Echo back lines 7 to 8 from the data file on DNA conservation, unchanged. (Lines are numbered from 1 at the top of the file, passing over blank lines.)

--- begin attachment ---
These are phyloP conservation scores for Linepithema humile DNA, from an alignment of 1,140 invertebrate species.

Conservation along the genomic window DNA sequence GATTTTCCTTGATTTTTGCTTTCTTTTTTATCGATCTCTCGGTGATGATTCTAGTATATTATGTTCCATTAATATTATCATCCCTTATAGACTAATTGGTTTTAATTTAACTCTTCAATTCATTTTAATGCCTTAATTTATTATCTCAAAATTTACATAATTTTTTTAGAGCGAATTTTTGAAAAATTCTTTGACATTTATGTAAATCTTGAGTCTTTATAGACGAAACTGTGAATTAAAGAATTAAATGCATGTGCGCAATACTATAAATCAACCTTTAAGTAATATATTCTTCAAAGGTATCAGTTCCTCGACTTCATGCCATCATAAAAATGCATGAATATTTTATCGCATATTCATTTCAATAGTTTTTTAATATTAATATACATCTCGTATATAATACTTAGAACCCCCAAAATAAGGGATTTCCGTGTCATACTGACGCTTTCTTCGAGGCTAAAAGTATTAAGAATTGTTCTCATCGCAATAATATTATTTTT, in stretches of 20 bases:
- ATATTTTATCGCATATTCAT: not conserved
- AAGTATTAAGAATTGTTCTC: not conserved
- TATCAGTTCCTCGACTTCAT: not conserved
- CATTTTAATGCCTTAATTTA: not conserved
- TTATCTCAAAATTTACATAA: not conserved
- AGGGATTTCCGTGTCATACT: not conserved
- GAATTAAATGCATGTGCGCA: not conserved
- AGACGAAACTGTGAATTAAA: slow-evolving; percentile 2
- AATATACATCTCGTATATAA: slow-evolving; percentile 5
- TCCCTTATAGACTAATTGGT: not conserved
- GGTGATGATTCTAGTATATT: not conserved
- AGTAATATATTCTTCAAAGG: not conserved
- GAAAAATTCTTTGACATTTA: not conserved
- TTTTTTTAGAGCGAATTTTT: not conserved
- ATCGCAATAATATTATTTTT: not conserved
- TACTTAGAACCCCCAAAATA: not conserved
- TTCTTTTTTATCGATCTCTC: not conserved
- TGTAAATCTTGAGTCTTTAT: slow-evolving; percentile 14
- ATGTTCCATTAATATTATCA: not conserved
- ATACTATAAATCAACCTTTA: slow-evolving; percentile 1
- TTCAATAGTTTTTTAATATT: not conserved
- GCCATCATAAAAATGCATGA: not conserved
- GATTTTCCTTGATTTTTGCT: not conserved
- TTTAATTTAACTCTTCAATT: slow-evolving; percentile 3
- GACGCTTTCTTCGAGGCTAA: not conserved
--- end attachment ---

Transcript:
- TTATCTCAAAATTTACATAA: not conserved
- AGGGATTTCCGTGTCATACT: not conserved